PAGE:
“Fusion in the arts has been around for some time. We hear constantly of musicians who “cross over,” move from one genre to another. As we all know, sometimes it works, sometimes it doesn’t. It basically comes down to the artist and their inherent understanding of each genre and their ability to coalesce, coerce and combine elements of each style into a coherent, unique new sound.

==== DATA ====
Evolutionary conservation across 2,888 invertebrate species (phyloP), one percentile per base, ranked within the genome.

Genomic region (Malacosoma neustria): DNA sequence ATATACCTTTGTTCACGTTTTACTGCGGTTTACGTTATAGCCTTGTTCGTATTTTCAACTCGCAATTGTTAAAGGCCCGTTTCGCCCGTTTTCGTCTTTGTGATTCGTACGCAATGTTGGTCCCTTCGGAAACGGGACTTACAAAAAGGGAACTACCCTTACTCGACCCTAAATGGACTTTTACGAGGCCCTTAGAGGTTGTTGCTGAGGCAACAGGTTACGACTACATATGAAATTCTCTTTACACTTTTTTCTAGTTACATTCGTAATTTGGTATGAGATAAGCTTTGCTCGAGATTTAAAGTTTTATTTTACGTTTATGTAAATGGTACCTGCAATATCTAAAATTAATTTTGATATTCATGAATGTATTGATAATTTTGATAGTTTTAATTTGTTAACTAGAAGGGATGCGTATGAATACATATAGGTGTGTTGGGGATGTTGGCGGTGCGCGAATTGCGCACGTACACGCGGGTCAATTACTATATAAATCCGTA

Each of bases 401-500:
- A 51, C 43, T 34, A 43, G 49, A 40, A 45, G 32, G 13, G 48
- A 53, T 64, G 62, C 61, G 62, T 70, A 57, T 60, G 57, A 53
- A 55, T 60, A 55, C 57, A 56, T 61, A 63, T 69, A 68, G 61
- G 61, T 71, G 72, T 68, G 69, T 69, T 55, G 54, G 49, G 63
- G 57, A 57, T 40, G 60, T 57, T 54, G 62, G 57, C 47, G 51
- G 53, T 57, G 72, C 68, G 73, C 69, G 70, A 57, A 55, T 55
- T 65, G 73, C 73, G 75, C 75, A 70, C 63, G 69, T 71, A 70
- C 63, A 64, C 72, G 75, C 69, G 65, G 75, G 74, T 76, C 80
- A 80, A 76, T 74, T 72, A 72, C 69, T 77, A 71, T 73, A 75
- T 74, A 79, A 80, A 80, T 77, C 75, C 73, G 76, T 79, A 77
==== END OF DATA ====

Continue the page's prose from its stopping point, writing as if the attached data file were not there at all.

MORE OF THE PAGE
In the early 1920s, George Gershwin was a young and relatively unknown composer who’d written a few tunes, made a bit of money doing it and was still searching for his musical identity and a big break. One night, while at a pool hall with his brother Ira and another friend, Ira came across an article in the New York Tribune announcing an upcoming concert in which new American music would be presented by bandleader Paul Whiteman, including a “jazz concerto by George Gershwin.” Until that moment, Gershwin had no notion that he was working on such a project. The next day, he was told by Whiteman that the article came out to upstage another bandleader in the city who also was planning a concert of American jazz orchestral music. Gershwin bought into the idea of composing the work, in spite of the fact that he had only four weeks to work on it.“